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The Ward Museum is Toronto’s new museum of migration. We are currently looking for people to join our programming committee to play an advisory role & to ensure the museum continues to produce programming that is inclusive & meaningful to the communities it serves. If you’re interested in applying, please complete & return the attached form by March 10.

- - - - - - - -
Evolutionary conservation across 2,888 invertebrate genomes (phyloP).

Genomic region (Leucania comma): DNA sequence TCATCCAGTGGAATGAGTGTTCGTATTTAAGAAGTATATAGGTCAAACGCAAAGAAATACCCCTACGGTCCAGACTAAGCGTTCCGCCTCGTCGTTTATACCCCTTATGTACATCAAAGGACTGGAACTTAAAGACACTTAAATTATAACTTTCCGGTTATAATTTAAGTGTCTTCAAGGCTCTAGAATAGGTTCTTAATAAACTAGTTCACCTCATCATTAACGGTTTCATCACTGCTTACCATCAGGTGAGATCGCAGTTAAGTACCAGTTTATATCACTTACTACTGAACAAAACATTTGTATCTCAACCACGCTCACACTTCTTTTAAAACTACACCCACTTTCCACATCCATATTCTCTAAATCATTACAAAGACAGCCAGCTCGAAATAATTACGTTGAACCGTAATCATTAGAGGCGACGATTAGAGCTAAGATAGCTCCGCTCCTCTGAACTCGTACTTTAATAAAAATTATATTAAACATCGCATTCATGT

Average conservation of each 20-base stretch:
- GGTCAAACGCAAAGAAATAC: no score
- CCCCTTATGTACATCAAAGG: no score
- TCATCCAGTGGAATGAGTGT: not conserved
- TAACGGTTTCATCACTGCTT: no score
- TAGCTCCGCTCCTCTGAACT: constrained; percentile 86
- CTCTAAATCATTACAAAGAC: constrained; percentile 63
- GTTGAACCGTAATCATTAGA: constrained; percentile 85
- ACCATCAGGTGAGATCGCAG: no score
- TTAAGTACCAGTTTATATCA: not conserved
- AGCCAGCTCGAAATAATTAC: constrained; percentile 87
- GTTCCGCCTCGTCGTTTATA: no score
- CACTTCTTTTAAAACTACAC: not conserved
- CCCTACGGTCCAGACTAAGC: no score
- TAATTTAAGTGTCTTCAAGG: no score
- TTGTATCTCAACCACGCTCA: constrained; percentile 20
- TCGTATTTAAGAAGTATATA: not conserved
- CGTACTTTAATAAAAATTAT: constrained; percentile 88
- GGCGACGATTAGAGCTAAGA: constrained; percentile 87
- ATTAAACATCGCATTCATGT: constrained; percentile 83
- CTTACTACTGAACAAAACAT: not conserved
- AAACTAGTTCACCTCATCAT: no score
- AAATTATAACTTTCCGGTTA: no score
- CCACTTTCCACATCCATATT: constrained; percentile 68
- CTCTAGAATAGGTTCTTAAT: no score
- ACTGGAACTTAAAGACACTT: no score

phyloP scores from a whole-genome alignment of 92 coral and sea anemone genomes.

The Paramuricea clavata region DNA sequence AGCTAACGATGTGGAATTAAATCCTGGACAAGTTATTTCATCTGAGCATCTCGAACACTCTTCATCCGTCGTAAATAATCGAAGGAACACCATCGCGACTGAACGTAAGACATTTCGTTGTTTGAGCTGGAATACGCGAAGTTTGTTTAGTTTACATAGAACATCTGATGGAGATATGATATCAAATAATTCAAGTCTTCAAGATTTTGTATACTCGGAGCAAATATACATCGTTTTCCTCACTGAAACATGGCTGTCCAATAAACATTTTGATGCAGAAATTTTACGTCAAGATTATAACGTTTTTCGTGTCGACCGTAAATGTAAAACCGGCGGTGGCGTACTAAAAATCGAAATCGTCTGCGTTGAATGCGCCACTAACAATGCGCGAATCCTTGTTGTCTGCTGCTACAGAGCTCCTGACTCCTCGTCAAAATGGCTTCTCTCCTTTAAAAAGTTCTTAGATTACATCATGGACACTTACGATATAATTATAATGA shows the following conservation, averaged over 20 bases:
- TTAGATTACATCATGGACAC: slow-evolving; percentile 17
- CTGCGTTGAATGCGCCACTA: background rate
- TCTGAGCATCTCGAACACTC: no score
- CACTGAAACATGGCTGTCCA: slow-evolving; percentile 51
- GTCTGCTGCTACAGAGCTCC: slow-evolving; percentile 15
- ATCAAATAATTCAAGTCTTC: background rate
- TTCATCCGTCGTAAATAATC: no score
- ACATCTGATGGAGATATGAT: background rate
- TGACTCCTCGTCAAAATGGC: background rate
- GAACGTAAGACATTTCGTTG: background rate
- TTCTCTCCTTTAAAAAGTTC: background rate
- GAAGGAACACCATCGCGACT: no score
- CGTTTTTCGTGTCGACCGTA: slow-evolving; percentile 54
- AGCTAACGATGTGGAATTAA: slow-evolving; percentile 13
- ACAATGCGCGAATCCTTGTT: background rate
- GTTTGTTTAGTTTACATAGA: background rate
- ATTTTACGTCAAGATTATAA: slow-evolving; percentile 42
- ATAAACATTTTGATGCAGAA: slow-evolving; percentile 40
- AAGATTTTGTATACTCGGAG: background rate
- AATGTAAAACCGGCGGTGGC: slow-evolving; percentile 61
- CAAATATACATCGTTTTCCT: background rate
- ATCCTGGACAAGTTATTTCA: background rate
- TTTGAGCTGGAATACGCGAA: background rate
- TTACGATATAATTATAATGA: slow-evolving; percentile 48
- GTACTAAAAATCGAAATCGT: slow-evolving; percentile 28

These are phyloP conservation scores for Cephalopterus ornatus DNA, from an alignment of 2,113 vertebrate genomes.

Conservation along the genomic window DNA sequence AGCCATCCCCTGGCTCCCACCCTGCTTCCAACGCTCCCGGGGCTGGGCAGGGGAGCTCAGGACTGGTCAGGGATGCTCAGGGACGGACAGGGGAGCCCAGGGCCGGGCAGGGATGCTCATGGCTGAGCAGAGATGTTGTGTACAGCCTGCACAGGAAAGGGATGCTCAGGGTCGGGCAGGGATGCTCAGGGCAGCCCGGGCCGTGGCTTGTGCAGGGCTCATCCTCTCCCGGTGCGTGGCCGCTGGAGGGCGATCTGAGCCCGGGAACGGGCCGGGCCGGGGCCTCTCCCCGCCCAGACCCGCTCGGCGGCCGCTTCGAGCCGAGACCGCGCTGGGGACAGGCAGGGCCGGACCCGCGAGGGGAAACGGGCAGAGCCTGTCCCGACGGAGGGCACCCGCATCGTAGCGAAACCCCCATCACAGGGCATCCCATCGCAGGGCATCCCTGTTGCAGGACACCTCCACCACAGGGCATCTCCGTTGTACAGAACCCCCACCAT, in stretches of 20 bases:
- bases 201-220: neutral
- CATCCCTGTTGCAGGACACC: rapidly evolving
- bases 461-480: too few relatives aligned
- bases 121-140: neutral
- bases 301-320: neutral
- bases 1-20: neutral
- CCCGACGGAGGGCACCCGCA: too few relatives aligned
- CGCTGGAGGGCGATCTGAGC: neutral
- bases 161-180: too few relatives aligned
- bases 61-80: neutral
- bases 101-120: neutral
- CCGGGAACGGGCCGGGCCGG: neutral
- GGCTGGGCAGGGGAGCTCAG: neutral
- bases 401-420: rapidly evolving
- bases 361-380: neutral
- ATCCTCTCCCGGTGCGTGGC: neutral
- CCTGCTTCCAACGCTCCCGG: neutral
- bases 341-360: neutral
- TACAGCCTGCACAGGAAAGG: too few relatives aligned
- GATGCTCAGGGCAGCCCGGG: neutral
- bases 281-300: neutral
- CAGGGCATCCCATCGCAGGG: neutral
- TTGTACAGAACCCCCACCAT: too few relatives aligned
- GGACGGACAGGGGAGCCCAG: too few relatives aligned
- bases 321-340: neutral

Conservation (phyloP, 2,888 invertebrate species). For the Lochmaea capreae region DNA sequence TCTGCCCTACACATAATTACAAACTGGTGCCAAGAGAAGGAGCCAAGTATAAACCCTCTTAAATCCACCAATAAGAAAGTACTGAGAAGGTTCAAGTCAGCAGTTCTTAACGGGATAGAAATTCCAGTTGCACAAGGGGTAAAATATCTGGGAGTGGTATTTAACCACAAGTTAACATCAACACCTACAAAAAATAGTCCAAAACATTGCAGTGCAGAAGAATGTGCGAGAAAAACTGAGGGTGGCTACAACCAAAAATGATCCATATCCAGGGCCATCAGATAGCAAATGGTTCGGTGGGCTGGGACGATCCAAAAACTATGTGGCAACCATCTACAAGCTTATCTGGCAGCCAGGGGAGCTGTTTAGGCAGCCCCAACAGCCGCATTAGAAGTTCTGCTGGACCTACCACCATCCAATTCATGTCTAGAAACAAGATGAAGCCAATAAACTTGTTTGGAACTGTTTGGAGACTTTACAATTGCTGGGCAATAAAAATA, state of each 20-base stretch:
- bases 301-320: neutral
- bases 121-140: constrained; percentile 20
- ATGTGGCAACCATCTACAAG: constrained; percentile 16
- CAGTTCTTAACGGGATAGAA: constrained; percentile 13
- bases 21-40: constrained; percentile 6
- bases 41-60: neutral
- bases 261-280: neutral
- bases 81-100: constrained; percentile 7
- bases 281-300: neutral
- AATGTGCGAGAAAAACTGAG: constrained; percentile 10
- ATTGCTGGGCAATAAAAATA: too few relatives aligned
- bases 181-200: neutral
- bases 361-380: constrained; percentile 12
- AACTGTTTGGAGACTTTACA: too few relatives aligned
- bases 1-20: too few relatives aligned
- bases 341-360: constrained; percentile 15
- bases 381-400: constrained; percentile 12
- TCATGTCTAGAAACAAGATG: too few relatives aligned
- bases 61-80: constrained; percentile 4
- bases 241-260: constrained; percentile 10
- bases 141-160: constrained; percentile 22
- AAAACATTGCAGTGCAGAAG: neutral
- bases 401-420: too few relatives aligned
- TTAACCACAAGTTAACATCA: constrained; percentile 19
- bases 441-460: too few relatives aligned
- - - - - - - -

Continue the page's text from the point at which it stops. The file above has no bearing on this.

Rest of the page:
As I walked the cold Toronto streets on Saturday February 4, in solidarity with Muslim Canadians and with immigrants and refugees from the seven Muslim majority countries banned by Executive Order by the US President, I couldn’t help but reflect how different this Black Lives Matter Toronto led solidarity march was from the women’s march held in January on these same cold streets. There was the difference in numbers of course – sixty thousand at the women’s march versus a few thousand at the Muslim solidarity march, but even more important was the make-up of the crowd. At Saturday’s march the crowd was primarily young and of colour. Muslim women in hijab and bare headed, Black and Indigenous people, college and university students, young and not so young workers, activists, Faith leaders and representatives from the Muslim, Jewish, Christian, Buddhist, Hindu, Sikh, Yoruba, Akan, Voodun traditions, Agnostics and Atheists all chanting and marching in solidarity, saying with one voice “not in my name’.